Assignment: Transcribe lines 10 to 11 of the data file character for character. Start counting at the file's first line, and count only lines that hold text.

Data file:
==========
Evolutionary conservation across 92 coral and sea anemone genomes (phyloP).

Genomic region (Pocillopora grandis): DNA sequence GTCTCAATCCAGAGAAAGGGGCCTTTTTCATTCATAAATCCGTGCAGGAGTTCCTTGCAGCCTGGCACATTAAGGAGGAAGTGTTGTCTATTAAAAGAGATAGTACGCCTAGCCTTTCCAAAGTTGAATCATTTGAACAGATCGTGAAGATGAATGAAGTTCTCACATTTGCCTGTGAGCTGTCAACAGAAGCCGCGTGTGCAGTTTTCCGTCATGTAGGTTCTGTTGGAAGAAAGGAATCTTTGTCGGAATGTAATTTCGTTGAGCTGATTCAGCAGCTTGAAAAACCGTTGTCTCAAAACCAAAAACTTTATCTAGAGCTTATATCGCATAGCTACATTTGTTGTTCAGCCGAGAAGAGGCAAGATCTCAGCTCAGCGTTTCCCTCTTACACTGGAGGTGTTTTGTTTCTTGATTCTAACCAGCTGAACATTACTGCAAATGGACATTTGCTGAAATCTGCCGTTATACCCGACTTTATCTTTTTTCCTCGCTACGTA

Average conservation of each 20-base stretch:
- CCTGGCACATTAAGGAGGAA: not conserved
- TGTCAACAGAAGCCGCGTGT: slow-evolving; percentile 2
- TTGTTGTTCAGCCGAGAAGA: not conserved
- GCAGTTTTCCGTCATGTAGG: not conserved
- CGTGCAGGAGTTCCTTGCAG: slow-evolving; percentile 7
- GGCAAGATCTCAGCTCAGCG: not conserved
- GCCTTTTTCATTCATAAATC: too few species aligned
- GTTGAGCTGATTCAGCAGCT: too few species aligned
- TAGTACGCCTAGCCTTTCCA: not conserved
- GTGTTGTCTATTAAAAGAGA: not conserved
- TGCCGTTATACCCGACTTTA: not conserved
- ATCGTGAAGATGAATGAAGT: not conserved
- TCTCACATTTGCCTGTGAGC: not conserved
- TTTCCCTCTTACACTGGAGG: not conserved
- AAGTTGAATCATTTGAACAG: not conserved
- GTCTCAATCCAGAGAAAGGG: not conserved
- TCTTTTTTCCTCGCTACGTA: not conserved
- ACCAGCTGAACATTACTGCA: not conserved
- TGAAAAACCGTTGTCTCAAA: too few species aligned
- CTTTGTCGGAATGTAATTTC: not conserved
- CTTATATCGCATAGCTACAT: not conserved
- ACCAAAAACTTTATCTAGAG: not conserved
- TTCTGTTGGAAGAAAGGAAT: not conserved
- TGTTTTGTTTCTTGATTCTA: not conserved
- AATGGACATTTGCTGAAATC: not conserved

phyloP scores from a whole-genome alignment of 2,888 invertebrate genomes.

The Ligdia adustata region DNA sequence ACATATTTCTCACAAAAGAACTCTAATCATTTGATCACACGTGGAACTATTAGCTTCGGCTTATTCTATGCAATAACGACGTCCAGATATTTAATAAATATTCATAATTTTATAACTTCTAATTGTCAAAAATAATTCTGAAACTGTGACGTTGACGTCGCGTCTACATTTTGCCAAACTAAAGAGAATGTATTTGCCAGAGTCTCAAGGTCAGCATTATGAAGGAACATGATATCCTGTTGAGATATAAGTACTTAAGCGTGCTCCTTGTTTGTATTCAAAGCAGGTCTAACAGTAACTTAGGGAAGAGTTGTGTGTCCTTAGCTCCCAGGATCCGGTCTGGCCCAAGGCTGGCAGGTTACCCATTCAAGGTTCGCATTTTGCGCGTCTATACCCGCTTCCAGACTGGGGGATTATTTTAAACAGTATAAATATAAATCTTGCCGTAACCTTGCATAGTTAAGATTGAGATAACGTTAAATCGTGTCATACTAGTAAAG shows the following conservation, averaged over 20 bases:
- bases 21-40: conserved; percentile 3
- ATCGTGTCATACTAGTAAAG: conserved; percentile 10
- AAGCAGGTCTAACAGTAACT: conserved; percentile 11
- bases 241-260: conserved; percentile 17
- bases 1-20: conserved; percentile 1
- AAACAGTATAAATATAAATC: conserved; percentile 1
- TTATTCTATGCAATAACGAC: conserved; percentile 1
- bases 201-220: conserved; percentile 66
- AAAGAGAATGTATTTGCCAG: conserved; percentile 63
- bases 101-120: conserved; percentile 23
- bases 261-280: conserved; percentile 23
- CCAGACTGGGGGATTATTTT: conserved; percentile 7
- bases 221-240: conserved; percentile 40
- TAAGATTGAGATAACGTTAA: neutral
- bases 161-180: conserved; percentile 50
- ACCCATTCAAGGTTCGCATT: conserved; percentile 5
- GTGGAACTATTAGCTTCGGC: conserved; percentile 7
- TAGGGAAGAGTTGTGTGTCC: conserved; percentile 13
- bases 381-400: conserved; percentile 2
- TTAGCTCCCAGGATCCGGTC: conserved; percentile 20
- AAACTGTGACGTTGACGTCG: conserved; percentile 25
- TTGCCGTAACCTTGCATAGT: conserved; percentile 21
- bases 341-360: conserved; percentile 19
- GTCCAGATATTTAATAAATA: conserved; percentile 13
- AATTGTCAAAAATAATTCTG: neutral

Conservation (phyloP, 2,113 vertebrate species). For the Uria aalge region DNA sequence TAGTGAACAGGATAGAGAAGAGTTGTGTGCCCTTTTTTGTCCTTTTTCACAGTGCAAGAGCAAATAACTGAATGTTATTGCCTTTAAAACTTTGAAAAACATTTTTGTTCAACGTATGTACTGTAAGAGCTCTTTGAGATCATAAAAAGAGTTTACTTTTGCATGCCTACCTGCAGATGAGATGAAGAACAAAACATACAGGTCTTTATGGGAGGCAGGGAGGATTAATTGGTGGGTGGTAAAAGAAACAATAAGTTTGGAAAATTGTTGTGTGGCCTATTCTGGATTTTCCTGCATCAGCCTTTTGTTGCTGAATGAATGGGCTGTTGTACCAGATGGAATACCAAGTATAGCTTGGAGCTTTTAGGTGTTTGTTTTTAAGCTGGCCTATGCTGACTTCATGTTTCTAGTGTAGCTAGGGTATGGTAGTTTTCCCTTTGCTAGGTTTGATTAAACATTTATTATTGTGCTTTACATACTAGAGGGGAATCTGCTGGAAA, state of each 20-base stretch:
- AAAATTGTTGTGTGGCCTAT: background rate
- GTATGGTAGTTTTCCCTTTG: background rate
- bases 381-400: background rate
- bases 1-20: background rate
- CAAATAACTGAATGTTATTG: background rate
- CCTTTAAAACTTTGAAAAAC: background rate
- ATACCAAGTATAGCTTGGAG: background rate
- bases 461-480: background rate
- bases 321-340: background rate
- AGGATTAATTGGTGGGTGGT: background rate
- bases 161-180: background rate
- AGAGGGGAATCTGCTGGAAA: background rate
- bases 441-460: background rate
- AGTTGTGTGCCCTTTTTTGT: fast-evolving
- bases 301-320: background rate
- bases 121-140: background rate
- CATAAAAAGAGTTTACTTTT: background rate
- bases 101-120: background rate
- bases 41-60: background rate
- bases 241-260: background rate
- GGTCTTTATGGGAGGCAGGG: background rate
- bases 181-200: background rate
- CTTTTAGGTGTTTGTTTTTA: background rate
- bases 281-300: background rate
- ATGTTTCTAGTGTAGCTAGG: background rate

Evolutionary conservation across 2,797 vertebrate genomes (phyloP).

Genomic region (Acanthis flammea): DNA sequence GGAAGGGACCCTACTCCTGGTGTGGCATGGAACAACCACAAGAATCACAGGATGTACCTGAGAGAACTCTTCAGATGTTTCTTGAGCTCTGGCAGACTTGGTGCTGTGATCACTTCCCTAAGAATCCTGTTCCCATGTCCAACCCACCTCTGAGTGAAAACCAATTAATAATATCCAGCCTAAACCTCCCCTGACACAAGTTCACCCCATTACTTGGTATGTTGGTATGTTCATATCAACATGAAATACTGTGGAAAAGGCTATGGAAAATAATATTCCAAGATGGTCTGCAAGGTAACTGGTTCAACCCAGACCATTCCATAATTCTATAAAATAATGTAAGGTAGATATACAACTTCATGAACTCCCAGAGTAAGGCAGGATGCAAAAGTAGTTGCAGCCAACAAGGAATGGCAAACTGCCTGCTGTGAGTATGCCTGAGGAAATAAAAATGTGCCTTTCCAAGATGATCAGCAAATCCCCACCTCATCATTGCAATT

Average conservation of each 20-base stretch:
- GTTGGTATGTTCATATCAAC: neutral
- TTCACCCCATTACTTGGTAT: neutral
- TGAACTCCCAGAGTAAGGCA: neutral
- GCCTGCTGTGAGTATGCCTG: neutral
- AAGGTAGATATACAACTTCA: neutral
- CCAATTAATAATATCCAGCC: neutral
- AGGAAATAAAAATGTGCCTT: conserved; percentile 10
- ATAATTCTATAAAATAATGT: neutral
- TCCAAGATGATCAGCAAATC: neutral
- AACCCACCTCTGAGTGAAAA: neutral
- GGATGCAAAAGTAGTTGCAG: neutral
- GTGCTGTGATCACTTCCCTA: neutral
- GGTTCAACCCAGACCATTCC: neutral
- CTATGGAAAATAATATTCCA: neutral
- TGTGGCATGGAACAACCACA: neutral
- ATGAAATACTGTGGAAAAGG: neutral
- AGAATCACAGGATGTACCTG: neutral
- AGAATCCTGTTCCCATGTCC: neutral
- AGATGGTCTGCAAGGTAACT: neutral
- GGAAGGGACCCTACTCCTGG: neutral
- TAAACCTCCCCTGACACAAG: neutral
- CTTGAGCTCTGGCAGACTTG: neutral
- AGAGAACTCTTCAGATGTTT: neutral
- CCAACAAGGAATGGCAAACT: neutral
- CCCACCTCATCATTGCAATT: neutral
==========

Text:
- GCCTTTTTCATTCATAAATC: too few species aligned
- GTTGAGCTGATTCAGCAGCT: too few species aligned